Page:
Goals and Practices for Next-Generation Prenatal Testing
The Hastings Center is leading a foundational ethical analysis of next-generation prenatal genetic tests that will inform clinical guidelines and create a research agenda aimed at improving policy and practice.
Prenatal testing is changing dramatically. With greatly expanded low-cost genetic tests – some as simple as a maternal blood test – prospective parents will soon be able to learn far more, far earlier, than ever before about their fetuses’ medical conditions and risks, and some nonmedical traits. These tests raise significant questions for doctors, patients, and health policy.
The project includes an international working group of leaders of major clinical societies, clinical researchers, social scientists, philosophers, and patient representatives. They are examining these key questions: What should be tested for? Are there traits that the tests should not be used to investigate? What policy changes are needed to support ethical use of these tests? What should be tested for, and how ought testing be conducted? Which policies should be altered to support ethical use of next-generation prenatal testing, and in what ways should these policies be changed? What further empirical research is needed to examine how the principles, values, and recommended policy and practice changes play out in practice?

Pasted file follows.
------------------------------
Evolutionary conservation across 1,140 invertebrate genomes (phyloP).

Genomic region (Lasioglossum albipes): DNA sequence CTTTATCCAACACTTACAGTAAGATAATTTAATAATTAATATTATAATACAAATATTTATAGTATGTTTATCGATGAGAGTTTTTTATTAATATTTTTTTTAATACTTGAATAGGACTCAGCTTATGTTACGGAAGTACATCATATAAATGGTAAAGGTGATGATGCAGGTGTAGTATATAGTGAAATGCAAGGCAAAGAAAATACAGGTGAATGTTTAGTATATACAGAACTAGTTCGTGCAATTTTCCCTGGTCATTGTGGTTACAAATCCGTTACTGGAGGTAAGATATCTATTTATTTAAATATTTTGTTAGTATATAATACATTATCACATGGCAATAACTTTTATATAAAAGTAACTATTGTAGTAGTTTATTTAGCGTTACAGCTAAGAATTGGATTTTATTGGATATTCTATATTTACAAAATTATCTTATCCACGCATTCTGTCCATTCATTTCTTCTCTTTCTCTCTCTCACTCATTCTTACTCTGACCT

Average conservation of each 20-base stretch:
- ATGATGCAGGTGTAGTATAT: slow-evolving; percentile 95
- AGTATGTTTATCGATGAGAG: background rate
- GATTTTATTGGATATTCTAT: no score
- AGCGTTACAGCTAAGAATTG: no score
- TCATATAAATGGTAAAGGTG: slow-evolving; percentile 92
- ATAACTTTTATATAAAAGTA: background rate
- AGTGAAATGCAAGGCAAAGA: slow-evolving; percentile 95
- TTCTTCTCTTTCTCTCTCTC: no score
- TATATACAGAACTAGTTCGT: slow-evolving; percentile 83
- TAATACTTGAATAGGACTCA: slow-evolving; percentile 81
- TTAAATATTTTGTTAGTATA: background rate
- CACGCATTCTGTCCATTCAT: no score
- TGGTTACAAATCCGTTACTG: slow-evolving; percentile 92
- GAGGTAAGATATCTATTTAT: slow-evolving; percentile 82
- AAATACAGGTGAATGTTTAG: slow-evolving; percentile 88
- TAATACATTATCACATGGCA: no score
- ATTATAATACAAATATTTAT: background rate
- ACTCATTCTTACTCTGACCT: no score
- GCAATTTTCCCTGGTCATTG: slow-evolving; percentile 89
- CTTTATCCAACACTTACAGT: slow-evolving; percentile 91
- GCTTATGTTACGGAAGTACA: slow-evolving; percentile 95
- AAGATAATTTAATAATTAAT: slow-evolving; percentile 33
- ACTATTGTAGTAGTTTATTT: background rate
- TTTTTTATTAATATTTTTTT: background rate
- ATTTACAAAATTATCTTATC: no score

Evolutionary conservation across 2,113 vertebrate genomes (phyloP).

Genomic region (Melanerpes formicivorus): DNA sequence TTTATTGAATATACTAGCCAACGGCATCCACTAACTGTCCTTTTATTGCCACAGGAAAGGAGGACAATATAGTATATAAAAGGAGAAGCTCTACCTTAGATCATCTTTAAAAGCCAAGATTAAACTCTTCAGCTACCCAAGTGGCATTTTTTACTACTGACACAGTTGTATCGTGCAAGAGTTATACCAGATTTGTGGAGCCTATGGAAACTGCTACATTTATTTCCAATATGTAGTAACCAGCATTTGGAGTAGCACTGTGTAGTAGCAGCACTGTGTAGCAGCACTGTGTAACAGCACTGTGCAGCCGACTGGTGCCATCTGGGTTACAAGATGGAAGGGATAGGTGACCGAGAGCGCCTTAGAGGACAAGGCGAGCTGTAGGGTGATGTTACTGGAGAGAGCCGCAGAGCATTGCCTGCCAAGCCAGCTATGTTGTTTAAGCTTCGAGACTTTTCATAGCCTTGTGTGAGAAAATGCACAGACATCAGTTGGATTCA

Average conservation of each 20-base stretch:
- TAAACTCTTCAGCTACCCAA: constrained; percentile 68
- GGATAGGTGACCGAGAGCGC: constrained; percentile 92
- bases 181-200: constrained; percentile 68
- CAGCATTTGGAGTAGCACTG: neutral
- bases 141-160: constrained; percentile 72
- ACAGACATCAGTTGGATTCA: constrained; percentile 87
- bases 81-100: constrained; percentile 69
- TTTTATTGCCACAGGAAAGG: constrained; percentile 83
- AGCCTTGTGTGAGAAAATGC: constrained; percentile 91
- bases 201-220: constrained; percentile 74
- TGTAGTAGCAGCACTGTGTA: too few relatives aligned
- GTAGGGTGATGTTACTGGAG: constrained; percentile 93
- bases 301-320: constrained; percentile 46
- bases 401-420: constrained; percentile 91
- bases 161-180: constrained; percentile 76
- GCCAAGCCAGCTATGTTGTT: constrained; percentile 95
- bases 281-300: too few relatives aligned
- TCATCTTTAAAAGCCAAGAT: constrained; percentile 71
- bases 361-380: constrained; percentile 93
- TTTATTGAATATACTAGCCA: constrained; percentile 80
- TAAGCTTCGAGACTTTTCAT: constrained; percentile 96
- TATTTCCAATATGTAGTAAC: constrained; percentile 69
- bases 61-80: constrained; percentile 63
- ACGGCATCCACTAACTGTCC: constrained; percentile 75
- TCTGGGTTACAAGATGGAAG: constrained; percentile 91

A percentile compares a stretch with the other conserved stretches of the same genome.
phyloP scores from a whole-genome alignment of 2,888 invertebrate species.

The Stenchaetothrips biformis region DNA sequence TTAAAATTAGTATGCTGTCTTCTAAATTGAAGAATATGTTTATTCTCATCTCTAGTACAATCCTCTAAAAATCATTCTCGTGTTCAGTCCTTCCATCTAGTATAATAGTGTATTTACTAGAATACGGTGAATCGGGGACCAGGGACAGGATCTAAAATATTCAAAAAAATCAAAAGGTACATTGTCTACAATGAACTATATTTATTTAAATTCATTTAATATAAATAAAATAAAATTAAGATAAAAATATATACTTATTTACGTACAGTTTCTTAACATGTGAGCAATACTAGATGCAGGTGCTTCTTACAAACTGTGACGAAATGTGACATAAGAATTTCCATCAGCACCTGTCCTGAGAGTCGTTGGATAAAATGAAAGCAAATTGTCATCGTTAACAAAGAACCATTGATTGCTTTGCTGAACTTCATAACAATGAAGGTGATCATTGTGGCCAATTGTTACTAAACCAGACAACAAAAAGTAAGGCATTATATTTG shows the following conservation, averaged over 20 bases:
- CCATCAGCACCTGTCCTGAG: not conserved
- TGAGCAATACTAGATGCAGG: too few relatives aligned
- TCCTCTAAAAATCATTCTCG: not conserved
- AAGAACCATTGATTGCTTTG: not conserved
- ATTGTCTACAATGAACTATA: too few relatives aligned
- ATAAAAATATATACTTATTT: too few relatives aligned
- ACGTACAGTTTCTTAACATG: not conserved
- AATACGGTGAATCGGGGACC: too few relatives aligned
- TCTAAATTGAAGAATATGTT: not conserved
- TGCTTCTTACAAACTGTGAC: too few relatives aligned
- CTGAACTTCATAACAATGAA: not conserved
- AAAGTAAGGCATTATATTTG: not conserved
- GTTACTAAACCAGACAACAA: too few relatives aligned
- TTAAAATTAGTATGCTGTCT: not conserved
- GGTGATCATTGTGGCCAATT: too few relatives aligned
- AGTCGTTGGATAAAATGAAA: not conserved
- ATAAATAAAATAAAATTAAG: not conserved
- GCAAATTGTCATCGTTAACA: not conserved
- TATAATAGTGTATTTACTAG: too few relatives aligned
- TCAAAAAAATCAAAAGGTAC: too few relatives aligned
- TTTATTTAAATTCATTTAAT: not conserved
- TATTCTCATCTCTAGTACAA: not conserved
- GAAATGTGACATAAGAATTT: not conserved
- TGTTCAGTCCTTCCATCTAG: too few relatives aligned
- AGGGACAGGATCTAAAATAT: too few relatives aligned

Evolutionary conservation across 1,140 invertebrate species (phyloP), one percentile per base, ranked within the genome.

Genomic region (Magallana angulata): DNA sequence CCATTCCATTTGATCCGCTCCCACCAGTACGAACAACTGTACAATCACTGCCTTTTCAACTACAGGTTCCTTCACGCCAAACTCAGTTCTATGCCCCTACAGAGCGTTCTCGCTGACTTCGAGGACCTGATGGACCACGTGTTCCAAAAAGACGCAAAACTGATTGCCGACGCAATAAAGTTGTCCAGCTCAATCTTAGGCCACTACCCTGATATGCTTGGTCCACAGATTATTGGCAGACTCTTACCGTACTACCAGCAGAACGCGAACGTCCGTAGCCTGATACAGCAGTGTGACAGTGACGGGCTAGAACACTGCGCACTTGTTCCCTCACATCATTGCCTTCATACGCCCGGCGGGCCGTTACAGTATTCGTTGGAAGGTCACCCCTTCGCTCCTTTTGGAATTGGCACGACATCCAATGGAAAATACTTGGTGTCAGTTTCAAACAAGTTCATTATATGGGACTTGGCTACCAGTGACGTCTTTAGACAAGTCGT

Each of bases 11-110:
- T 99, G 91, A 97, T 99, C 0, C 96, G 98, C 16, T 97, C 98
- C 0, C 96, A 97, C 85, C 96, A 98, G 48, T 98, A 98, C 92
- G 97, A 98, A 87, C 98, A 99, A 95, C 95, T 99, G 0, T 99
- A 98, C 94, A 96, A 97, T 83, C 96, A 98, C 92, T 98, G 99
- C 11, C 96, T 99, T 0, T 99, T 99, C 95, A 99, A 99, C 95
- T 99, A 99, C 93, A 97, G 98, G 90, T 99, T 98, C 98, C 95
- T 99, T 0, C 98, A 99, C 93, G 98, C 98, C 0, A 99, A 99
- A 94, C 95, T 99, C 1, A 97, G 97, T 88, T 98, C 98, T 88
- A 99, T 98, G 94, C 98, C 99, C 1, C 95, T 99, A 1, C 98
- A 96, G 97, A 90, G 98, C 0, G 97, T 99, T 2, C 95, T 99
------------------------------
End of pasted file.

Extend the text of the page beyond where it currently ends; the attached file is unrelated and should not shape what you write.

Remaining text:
The answers to these questions have the potential to affect the well-being of pregnant women and their families and relate to major social issues.